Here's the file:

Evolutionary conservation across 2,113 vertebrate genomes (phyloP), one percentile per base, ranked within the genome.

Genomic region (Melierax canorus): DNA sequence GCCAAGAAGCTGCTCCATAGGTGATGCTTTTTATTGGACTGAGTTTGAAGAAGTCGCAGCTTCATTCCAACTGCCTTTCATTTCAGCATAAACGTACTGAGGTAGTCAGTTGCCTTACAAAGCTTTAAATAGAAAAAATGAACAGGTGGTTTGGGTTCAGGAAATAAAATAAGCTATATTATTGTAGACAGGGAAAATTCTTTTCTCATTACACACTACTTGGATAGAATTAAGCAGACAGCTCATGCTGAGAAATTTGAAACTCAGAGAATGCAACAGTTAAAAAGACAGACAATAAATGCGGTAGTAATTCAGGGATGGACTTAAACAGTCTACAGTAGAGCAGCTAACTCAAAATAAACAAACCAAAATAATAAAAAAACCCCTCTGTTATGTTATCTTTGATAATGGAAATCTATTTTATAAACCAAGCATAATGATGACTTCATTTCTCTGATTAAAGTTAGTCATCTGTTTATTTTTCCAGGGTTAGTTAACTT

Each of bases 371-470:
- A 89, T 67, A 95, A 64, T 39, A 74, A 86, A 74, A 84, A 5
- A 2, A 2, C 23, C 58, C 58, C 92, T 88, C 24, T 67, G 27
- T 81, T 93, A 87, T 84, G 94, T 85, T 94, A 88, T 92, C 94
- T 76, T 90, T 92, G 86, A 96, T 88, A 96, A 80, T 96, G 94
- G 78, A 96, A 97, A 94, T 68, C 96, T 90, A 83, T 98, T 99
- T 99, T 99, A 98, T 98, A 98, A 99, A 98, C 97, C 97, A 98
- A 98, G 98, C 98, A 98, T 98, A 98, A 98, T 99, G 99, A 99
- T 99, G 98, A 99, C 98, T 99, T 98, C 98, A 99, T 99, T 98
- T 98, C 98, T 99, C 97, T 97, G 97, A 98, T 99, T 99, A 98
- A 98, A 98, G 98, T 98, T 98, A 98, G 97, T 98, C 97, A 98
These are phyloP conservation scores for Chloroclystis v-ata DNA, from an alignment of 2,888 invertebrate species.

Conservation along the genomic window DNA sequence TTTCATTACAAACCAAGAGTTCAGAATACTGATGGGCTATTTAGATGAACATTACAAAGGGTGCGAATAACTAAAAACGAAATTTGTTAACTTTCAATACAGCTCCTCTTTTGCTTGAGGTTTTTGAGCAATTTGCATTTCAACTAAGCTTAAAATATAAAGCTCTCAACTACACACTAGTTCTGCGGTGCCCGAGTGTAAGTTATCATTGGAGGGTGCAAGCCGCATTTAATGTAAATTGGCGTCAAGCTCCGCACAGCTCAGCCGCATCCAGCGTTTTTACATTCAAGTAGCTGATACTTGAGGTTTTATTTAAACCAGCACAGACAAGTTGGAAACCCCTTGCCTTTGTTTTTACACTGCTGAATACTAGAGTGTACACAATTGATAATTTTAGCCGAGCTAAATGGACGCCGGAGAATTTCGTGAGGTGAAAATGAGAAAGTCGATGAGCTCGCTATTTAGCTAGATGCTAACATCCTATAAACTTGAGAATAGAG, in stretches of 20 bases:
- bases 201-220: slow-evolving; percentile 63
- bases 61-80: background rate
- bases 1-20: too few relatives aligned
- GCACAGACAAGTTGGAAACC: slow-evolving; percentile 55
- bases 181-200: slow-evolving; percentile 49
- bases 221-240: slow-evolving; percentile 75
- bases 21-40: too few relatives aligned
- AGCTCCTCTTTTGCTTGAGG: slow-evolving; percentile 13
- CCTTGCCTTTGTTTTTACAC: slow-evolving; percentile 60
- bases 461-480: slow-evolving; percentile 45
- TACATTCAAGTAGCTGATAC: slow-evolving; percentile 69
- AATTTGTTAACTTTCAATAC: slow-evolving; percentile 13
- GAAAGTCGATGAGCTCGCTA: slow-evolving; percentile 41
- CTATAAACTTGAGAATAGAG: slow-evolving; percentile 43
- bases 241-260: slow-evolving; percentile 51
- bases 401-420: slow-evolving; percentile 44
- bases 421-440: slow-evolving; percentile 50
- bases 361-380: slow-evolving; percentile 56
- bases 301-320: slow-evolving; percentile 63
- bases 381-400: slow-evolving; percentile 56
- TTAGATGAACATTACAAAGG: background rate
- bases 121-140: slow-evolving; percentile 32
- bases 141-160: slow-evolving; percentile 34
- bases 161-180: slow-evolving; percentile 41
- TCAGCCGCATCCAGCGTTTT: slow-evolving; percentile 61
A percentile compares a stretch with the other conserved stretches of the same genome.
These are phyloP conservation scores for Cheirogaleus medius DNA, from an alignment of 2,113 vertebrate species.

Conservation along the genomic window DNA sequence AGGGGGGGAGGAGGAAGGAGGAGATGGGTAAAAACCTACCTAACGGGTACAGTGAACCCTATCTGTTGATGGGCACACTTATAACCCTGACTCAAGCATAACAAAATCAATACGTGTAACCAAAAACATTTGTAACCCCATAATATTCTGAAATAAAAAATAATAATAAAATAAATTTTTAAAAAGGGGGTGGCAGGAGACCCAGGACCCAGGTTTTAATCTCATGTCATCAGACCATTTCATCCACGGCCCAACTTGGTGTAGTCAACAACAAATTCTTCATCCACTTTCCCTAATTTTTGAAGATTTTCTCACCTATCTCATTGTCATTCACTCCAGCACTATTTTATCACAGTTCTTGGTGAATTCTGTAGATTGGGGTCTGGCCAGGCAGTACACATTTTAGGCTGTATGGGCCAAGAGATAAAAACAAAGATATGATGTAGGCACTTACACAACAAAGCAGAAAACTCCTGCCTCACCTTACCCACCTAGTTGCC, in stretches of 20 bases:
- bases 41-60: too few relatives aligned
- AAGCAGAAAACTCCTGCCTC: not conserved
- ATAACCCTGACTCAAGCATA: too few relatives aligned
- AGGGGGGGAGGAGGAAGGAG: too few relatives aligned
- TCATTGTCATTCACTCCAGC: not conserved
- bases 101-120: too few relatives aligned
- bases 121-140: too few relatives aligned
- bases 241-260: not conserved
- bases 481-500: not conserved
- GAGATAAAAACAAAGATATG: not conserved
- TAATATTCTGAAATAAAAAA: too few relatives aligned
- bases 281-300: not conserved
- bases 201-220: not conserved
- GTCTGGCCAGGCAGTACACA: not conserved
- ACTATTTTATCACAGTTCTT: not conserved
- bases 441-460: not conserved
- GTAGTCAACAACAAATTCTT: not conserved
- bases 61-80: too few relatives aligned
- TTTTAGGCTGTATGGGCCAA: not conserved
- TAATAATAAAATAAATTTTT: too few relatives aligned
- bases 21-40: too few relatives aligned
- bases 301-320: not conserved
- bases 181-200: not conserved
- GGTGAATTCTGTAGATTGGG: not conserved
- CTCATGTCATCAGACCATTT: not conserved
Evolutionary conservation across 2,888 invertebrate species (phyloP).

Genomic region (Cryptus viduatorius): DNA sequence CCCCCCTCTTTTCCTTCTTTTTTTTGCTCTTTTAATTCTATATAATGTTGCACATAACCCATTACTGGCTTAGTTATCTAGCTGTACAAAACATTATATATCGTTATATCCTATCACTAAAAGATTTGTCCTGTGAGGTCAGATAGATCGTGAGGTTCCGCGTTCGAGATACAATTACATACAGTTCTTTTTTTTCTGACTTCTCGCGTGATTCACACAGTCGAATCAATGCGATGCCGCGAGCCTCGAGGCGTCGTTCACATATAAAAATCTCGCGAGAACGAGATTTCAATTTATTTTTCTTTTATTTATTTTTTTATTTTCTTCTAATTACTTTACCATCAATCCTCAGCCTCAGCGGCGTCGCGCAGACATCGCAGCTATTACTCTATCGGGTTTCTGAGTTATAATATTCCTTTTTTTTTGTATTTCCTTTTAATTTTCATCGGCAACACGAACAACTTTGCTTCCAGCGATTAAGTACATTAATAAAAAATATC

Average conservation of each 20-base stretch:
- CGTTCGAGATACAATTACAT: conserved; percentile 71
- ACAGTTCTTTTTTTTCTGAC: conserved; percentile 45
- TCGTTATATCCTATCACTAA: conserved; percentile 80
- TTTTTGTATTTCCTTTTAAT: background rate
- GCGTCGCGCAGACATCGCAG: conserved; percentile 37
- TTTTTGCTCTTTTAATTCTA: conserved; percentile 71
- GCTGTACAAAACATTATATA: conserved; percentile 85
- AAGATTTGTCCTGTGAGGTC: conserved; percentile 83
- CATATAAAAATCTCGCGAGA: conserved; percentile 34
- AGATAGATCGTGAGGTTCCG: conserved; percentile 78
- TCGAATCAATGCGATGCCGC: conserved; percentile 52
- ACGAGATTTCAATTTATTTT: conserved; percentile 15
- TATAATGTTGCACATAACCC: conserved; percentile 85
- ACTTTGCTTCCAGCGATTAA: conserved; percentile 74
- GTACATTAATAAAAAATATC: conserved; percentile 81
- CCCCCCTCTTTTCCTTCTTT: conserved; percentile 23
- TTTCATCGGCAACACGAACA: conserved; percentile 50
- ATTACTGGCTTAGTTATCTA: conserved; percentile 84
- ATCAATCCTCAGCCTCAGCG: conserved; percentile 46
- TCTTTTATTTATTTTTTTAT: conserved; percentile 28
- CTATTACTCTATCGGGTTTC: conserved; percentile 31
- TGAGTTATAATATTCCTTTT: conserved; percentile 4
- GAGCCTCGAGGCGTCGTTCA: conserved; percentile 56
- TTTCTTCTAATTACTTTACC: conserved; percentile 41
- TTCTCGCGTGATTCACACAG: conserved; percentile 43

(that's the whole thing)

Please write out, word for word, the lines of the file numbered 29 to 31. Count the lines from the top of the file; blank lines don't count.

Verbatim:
- CTATAAACTTGAGAATAGAG: slow-evolving; percentile 43
- bases 241-260: slow-evolving; percentile 51
- bases 401-420: slow-evolving; percentile 44